Taming My Passive-Aggressive Tongue

Husbands don’t understand the nuanced language of passive aggressive. I learned this last night.

After watching March Madness for most of the morning and afternoon with Brodie, and later watching the Jets take on the Capitals that evening, sports overload started to kick in. If you want a girl to watch a game with, I’m there, but this was starting to become a little too much. In an instant, I became upset. He was ignoring me! He cared about sports more than quality time with his wife!

I picked up my Kindle and stormed down to our bedroom. I was going to make a statement and he was going to know I was mad. He was going to be sorry for this!

Clearly, this was a strategy that had worked so well for me in the past…………….

After a few minutes Brodie came downstairs. “Honey, whatcha doing?”

“I’m reading.” Stone faced.

“You don’t want to watch hockey?”


“Would you like to do something instead?”

“No.” (Obviously, I did).

“Ok, I’ll let you read then!” And he bounced back upstairs.

DIDN’T HE KNOW I DIDN’T WANT TO WATCH HOCKEY AND I WANTED TO WATCH A MOVIE WITH HIM INSTEAD?! How could he be so dense? I had made it so obvious with my reading and my stone face.

Brodie continued to watch hockey, happy as a clam, and I stewed in our bedroom, trying to read. After a while he came back down, and my passive-aggressive nature corroded, turning into yelling and obvious frustration.

“How didn’t you know I wanted to watch a movie with you? Couldn’t you see I was mad??”

“Well, I know you like to read, so I thought that was making you happy.”

I continued to tell him how stupid he was for not understanding me, even though I never actually told him what was wrong. How didn’t he just know? I believe “get a clue” was used. It was one of my better moments, for sure.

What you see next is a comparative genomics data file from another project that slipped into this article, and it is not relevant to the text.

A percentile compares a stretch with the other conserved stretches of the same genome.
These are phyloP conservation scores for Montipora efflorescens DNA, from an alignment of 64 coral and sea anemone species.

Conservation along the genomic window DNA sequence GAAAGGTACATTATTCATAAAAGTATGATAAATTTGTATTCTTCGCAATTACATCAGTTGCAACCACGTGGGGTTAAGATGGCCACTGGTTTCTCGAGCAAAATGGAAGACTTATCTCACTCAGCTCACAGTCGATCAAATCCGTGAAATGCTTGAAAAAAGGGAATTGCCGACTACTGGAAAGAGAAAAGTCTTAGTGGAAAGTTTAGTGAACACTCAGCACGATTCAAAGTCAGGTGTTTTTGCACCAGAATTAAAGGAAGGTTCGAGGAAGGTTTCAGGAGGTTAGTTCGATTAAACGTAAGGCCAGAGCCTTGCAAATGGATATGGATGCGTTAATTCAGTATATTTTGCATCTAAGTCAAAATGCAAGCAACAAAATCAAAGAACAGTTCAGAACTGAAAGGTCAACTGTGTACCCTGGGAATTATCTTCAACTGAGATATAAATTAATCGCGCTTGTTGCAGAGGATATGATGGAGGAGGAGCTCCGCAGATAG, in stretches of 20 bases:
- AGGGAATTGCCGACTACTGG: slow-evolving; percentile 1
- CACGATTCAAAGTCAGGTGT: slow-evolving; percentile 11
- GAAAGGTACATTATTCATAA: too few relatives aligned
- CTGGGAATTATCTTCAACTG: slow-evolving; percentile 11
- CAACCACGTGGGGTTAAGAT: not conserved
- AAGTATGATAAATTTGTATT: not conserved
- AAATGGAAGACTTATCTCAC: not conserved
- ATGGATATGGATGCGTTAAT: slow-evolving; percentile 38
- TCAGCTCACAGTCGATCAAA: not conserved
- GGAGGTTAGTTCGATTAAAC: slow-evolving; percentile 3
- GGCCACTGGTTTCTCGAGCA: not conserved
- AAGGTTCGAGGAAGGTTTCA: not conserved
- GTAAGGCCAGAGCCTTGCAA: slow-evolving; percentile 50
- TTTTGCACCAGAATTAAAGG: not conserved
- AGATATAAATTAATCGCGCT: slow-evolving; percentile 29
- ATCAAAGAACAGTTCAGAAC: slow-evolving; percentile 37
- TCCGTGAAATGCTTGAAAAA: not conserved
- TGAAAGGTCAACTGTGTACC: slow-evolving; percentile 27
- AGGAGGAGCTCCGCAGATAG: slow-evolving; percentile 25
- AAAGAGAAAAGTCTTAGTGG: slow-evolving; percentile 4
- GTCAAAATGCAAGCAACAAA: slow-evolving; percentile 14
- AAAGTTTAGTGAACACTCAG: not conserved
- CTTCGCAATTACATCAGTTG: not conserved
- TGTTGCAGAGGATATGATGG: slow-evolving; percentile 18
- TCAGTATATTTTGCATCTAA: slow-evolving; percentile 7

In a way only my sweet Brodie can, he said, “Honey, I’m awesome if you just tell me what you want me to do. I made breakfast, swept the house, went to the gym with you, hung the hooks on the walls like you asked. I’ll do anything you want tonight, you just need to be straight with me.”

I instantly regretted what I had said and done. We had the perfect day together. He’d been the doting husband, as always. Things weren’t going the way I had envisioned for a few hours and I was a passive-aggressive mess, ruining our evening.

This morning, a pastor named Quincy spoke at our church. Upon turning to the passage that he intended to preach on, I timidly pointed at the title and whispered “Me” to Brodie. James 3:3-12, “Taming the Tongue.” Sometimes sermons speak to you in particularly profound ways. This one screamed at me. There might as well have been a flashing neon sign. James has a way of teaching in “short, metaphorical blasts” as Quincy called it. You can’t miss what he’s getting at. The passage reads: